6. Unauthorized Force
Employees shall not use or direct unjustifiable physical abuse, violence, force or intimidation against any person.
Rule 3 Professional Conduct
Employees shall conduct themselves in a professional manner with the utmost concern for the dignity of the individual with whom they are interacting. Employees shall not unnecessarily inconvenience or demean any individual or otherwise act in a manner which brings discredit to the employee or the Police Department.
The investigation against Officer Gant into violation of these rules was listed as Number 95-851R, and was explained by the Superintendent in the August 23, 1996 letter as follows:
This investigation determined that on December 9, 1994, at 4:00 AM, while at 6801 Edgewater Apt. “G” you battered a Ms. Sharon M. Robinson causing a one (1) centimeter (or approximately 2 and 1/212 inches) cut to the bridge of her nose. In a statement to Sgt. Robert Nelson, you stated, “I hit her in the mouth and I busted her mouth” and “I just pushed her to get her away from me.” It was at this time that Ms. Robinson fell and struck her nose on a “little corner seat.”
In its decision, the Civil Service Commission stated its reasons for failing to sustain this charge as follows:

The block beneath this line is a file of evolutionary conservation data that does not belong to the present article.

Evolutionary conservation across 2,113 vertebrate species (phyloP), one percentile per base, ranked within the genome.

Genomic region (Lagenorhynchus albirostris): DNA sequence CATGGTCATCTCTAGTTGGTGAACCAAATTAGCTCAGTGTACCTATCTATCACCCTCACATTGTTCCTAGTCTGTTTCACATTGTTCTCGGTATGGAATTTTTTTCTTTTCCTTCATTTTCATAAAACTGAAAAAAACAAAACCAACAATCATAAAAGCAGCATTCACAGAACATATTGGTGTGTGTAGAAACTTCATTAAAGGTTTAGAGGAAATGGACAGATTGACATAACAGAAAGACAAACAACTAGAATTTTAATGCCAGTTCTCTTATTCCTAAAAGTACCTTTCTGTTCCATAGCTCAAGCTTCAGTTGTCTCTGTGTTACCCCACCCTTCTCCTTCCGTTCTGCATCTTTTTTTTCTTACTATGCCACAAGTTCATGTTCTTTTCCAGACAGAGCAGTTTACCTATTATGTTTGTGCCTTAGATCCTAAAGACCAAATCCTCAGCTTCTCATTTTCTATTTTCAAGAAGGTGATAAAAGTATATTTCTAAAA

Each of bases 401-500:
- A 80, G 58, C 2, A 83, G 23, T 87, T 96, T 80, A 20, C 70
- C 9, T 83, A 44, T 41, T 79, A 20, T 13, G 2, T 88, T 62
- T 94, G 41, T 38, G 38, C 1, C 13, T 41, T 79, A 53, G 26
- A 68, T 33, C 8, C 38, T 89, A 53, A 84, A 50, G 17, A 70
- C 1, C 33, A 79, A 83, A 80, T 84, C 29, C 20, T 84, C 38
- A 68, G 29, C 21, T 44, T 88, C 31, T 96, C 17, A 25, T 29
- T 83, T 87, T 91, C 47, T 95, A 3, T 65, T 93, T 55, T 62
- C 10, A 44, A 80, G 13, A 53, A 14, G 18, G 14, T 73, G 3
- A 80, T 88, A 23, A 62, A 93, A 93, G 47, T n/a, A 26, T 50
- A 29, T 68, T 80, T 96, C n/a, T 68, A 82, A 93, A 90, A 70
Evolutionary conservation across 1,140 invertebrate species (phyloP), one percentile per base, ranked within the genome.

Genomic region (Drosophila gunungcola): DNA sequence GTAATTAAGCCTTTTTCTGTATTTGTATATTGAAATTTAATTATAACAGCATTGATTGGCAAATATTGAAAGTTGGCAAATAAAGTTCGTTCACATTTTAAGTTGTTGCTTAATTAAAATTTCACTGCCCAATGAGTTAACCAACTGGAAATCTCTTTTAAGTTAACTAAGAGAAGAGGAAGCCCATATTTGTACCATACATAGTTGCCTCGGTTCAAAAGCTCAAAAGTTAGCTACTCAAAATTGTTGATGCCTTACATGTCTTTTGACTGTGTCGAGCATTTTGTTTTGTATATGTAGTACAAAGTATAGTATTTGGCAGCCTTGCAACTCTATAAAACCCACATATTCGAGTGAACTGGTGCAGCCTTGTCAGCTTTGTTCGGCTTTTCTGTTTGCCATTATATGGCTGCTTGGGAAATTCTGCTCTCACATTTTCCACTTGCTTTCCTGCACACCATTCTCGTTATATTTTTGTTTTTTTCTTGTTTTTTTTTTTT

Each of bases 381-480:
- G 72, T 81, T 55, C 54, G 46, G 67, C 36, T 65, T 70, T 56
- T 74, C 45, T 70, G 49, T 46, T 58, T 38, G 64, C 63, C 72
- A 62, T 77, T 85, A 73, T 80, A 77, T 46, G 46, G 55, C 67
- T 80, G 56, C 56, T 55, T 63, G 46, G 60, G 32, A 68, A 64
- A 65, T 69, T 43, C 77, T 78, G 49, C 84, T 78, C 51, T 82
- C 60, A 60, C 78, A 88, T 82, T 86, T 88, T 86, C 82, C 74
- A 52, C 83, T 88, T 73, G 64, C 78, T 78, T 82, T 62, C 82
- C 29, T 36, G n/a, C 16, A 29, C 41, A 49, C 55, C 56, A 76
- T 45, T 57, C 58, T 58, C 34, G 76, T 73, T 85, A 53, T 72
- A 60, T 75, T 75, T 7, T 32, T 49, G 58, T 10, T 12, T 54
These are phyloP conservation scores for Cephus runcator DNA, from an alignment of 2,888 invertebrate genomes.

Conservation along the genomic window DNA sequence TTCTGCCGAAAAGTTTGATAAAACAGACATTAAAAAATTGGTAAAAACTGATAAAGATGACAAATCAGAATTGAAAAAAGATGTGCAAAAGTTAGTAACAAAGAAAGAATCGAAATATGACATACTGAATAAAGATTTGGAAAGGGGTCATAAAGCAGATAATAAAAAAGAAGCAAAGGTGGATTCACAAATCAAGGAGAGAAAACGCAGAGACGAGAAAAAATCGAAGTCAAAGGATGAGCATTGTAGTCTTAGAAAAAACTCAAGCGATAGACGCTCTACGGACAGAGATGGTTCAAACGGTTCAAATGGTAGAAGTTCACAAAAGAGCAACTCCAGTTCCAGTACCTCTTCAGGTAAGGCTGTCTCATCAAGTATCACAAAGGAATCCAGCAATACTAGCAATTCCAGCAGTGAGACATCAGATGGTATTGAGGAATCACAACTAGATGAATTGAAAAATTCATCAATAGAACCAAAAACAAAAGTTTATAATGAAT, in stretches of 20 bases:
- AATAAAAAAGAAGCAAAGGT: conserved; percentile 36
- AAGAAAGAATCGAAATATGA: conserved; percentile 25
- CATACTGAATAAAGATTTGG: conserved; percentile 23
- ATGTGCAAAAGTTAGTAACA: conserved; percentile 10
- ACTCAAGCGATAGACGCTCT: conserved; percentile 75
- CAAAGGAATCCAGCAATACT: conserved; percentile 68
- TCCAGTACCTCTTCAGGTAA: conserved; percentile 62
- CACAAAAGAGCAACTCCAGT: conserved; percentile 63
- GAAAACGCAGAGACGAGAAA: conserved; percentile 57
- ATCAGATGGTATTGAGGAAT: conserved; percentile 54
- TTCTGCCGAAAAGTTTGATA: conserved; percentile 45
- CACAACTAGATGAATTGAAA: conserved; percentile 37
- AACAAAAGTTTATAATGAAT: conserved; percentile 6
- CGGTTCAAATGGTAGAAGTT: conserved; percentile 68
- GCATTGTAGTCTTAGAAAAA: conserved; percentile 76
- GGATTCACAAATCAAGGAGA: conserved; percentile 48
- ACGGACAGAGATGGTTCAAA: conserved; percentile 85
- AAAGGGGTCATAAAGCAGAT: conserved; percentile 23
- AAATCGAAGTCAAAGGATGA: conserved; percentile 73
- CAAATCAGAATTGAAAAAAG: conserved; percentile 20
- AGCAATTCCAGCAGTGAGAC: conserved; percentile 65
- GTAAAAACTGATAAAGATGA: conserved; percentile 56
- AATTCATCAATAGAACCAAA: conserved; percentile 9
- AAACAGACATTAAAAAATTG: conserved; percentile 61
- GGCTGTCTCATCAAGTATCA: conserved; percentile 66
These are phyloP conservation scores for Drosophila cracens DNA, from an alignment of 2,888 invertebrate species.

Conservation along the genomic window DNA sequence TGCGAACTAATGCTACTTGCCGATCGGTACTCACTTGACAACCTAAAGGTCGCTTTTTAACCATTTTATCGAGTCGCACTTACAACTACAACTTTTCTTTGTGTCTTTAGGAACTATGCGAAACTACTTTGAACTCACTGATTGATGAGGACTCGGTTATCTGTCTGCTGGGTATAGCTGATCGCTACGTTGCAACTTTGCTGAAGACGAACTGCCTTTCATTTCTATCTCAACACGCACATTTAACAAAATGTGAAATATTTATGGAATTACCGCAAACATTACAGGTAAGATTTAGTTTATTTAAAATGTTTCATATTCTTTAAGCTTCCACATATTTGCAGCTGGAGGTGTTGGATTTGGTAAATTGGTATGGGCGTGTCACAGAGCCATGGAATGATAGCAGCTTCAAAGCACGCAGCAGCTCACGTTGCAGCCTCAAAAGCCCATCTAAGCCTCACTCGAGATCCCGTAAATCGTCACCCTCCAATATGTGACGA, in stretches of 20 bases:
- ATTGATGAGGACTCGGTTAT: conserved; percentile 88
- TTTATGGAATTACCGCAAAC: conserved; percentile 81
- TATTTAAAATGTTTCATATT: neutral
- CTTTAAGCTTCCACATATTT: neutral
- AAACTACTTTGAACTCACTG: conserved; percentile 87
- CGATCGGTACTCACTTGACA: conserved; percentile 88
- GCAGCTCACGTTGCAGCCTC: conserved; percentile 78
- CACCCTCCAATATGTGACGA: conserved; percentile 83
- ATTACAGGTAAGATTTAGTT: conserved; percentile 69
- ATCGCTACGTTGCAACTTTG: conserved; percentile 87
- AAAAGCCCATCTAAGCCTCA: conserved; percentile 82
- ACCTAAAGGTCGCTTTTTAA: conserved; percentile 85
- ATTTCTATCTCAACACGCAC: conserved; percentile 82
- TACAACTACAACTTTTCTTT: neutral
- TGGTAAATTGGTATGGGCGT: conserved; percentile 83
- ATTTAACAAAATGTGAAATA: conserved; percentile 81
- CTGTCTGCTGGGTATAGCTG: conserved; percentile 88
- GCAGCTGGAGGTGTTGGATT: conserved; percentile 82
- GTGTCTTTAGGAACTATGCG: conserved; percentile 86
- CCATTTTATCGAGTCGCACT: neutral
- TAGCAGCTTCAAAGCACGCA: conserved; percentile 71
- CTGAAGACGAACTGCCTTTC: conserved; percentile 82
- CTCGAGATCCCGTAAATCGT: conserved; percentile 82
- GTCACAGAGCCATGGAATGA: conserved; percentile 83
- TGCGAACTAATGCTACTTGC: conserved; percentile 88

As to the case relating to the alleged battery, the Appointing Authority has failed to prove violations of R.S. 14, Article 35 (Simple battery), NOPD Rule 2 Unauthorized Force, or Rule 2.1, Adherence to Law. In reviewing the testimony of D'Juana Robinson, its conflicts and incompleteness are apparent. The testimony also appears rehearsed. The testimony of Dr. Filoz [sic] does not appear that compelling or that he was convinced of his patient's (Sharon Robinson) mental status. The medical record states: “Management ․ 2) Battered Women's # given and encouraged.”
No social service intervention was taken as treatment during evaluation or referral to municipal agencies which address domestic violence. He did elaborate on Ms. Robinson's demeanor and the appearance of Appellant' [sic] presence that intimidated her, but never affirmed any acts of violence in her evaluation.
Clearly there was an altercation between Appellant and Ms. Robinson. The record bears out that she sustained some type of injury, but was that the result of a domestic quarrel or an officer violating the law? The Appointing Authority has failed to prove the matter through the preponderance of evidence.